Tony Resch Reflects on Coaching Career Ahead of Hall of Fame Induction


On Saturday evening at the Grand Lodge in Cockeysville, Md., Tony Resch will be inducted into the National Lacrosse Hall of Fame as a truly great coach.

As a head coach in the National Lacrosse League, he won four league championships in eight seasons with the Philadelphia Wings and was selected as the NLL’s coach of the year in 2001.

In Major League Lacrosse, Resch piloted the Philadelphia Barrage to the MLL title in two of his four seasons and was the league’s coach of the year in both 2006 and 2008. He has also served as a long-time MLL assistant coach for four different clubs and was a part of three additional MLL championships.

Internationally, Resch served as an assistant coach for the U.S. men’s national team in both 2010 and 2018 and helped the team win the gold medal both times. He also served as head coach for the 2015 U.S. men’s indoor team that captured the bronze medal.

For the past 18 years, Resch has also served as an assistant coach for the LaSalle High School boys’ team in Wyndmoor, Pa., with four state championships and two runner-up finishes. He has been previously inducted into four halls of fame, including the NLL Hall of Fame in 2008 and the Pennsylvania Hall of Fame in 2017.

Ahead of his induction into the National Lacrosse Hall of Fame, Resch joined USA Lacrosse’s Paul Ohanian via Zoom to discuss his life in lacrosse. Below is an excerpt of their conversation.







Paul Ohanian: When did coaching become a goal of yours?

Tony Resch: It’s a really good question. It’s funny, there weren’t a lot of camps in [the Philadelphia] area. And just the other day, I was driving by a high school with my wife, and I said, ‘That’s the first place that I ever I worked at a summer camp.’ Some older guys asked me to help out the Main Line Lacrosse Camp. And that was the first time I ever had been to a camp, let alone been an instructor, and I just loved it. I love the interaction with the kids. I’m trying to teach them and help them be better players. And so that was really the first thing, and I did a whole bunch of camps after that. And in those days and summers, you could travel around a little bit and hang out with friends and teammates. And so I did that through college. I’ve been in education for 30 years now. But I started out in sales. And I had an opportunity to go back to my old high school, Penn Charter, as basically like an extra assistant. And that was, again, my introduction. I started substitute teaching at that point, and it just kind of dovetailed into coaching. The teacher coach model is one that I really have enjoyed. And so that was my first experience just being an assistant coach. And again, just that opportunity to be around the game and work with young people, I just always had and still to this day, just get energy from that.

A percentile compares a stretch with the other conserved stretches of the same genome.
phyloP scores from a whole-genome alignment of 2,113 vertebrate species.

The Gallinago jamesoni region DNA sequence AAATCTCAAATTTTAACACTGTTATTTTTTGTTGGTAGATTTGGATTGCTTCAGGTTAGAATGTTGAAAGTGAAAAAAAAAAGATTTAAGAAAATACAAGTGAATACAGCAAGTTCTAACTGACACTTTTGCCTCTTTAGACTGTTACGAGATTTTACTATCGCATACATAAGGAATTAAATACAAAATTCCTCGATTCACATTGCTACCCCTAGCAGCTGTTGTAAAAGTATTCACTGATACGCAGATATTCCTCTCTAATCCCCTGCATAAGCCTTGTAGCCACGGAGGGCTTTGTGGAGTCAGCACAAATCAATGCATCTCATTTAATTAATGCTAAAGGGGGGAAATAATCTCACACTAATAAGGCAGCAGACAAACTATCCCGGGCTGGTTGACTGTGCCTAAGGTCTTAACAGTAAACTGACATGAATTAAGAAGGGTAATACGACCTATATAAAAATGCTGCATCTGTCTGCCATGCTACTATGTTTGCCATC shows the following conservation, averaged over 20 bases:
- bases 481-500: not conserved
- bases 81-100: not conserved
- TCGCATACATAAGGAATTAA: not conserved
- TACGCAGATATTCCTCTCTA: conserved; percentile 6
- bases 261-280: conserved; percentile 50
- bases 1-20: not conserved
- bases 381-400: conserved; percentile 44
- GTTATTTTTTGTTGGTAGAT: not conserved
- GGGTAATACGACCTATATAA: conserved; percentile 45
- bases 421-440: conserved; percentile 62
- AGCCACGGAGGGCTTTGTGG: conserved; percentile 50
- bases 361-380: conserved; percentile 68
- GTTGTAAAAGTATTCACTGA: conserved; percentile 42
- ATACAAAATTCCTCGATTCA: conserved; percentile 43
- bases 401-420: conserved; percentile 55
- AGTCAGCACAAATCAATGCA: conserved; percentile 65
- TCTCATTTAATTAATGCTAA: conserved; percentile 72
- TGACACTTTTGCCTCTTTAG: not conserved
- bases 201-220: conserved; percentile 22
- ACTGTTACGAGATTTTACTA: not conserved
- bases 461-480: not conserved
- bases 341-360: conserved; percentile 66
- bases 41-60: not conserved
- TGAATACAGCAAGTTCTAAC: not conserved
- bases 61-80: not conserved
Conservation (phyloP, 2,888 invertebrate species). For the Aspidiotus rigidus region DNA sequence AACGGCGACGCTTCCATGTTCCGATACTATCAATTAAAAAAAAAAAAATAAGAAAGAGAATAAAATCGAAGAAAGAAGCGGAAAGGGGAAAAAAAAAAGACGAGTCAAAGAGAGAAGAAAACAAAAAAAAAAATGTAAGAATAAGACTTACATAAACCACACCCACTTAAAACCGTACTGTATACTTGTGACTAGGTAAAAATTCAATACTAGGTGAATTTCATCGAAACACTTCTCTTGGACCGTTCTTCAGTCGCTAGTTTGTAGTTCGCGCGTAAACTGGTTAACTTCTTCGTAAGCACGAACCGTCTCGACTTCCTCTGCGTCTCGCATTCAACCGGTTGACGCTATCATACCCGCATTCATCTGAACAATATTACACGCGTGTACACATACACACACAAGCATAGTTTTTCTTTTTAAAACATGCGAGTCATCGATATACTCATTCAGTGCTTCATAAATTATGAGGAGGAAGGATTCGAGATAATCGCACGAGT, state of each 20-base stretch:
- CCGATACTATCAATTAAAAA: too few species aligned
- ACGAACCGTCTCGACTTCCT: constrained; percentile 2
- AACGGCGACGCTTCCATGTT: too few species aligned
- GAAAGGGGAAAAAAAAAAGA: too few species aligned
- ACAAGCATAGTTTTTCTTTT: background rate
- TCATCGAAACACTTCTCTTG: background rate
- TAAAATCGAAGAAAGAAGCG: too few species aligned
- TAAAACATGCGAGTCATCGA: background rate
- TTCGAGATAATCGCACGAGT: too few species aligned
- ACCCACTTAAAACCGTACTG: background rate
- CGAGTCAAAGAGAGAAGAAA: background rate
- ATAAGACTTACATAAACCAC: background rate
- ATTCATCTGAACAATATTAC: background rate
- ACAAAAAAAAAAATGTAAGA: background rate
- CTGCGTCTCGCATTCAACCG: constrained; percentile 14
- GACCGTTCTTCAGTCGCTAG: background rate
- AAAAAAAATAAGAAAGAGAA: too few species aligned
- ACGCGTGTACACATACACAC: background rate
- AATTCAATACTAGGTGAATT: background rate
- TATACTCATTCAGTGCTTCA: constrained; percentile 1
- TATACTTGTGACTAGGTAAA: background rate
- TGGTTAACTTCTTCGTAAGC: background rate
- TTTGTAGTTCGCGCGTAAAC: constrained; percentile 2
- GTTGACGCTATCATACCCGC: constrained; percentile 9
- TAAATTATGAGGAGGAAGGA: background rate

Paul Ohanian: What has kept you coaching for as long as you have?

Tony Resch: I would say for me, without question, it’s just relationships and the opportunity to really get to know people and for them to get to know me. It’s been interesting. Obviously, I’m much older now when I’m working with a high school student athlete versus when I started when I was 30 years old, but I still get the same excitement when the season is coming up.

Paul Ohanian: Has your coaching style changed with improvements in technology?

Tony Resch: I think it has changed in a good way. And I think being an educator has helped inform this. When you’ve been around a long time as a teacher and coach working with young people, you get that question 'are our kids different?' My short version is that I don’t think kids are different. I work in an all boys school, and the young guys do a lot of the dumb and smart things that I did at their age. But I do think what has changed is just the life they live, influenced by social media and the Internet. What they have to encounter and work through is very different. But I stayed involved, and through talking to all sorts of different coaches and people with different experiences, I’ve learned to try to meet the students where they are. I do believe fundamentally that coaching on the field is just a different classroom. So yeah, just trying to support young people. I grew up when whatever injuries we had, just rub some dirt on it and get back out there. And you know, that may have been one extreme and, now I think I’m much more aware and supportive. I try to provide what that young person needs and or not so young, right, even at the professional level, I think the awareness of just the all the different parts of what can make a young person best able to accomplish goals. I try to provide whatever creative environment that will do that, along with other coaches that I work with. 

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